Want a Living Wage? Work at McDonald’s… in Denmark

Want a Living Wage? Work at McDonald’s… in Denmark

Want a Living Wage? Work at McDonald’s… in Denmark

Can global solidarity between fast-food workers help raise the bar for all of them?


The fast-food workers’ movement has exploded in size and reach over the past year with strikes and protests in dozens of cities. The movement seems to encapsulate rising public disgust not just with the workers’ low wages but with the entire fast-food industry, which runs on an ugly feedback loop of poverty wages, junk diets and commercial exploitation for both consumers and workers. But now the fast-food workers’ campaign has “gone global,” spreading to parts of the world where fast-food logos project a different image, one that ranges from an imperialist corporate hegemony (Manila) to a respectable career (Copenhagen). Now the “Fight for 15” activists are touring different cities to explore how fast food goes down around the world.

In recent days, American fast-food worker activists have embarked on a tour spanning eight countries to share their stories with fellow workers and exchange ideas on organizing locally and globally—mounting a populist challenge to an industry that generates hundreds of billions of dollars worldwide.

Fight for 15 workers from Los Angeles, Albina Ardon and Moses Brooks, have met activists with the SENTRO union in Manila. The union is organizing a youth-led fast-food worker movement targeting McDonald’s, KFC, and the leading Filipino fast-food chain, Jollibee. The group has called out the “short-term and unprotected work arrangements” prevalent in the industry, particularly the so-called “5-5-5” temp-job system (a model familiar to many American workers), in which “workers are endlessly hired and fired every five months to prevent them from becoming permanent or regular workers.” Aiming to build a national fast-food labor organization, the workers counter the narrative that Westernization via fast-food brands marks a step up for a developing nation. They point instead to the unsavory reality of the global food system, which markets cheap treats to a poor country, to keep their workforce even cheaper.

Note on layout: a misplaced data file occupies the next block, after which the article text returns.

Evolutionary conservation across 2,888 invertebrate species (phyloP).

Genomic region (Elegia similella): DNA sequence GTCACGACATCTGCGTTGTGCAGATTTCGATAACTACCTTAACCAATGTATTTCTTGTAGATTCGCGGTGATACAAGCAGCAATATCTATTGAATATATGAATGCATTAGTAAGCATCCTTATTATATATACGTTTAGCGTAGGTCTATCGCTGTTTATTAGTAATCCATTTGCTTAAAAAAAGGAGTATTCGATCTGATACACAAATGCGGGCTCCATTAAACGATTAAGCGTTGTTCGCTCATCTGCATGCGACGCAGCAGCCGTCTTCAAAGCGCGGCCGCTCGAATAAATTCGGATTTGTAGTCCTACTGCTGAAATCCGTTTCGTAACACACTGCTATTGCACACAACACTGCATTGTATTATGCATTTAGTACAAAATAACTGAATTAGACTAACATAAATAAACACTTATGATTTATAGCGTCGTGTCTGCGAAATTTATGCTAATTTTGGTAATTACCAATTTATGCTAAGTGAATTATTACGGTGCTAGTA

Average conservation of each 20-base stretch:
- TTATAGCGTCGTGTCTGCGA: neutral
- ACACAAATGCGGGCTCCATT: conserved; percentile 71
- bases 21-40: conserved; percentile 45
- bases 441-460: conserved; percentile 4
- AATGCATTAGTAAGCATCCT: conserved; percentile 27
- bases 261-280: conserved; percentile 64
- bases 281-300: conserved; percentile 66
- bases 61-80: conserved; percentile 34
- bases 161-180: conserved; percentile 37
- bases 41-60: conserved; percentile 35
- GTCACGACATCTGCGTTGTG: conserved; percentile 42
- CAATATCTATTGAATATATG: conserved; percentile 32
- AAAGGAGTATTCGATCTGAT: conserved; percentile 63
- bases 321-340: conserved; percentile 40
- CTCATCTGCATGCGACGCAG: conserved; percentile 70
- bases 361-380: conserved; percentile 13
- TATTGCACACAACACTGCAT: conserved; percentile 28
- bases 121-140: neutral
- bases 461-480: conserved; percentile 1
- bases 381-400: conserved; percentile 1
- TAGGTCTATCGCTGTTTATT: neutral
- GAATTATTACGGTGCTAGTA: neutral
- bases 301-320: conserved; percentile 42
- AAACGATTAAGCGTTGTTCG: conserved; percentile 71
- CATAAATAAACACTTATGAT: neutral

One worker in Quezon City described an experience as a low-wage worker that paralleled the plight of her US counterparts. But she earns less than $1.50 an hour—that amounts to a fraction of the average monthly wage in the Philippines—struggling to support an eight-person household.

“I remembered when I started working, my salary was for my tuition fee, but now I cannot afford to save because even my salary cannot meet the daily expenditures of my family,” she said in a testimony to SENTRO.

In a comment to The Nation recorded by SENTRO, a young Quezon City Jollibee worker says, “Prices of electricity, water, food, transportation are rising. Our salary is not really enough to sustain our needs in the family. There were times that our salary was delayed for four to five days, and that was agonizing.” Inspired by the stories of the US activists, he adds, “The government should create pro-worker policies, not policies just for the benefit of company owners. But of course, it will [only] happen if we are able to strengthen our ranks as fast-food workers together and in solidarity among workers from different industries in the country and even the workers’ movement around the world.”

Globally, the labor struggles are as universal as the Golden Arches. Fast-food worker activists have also visited with workers in the UK, who have campaigned against a similar pattern of precarious contract work and erratic schedules.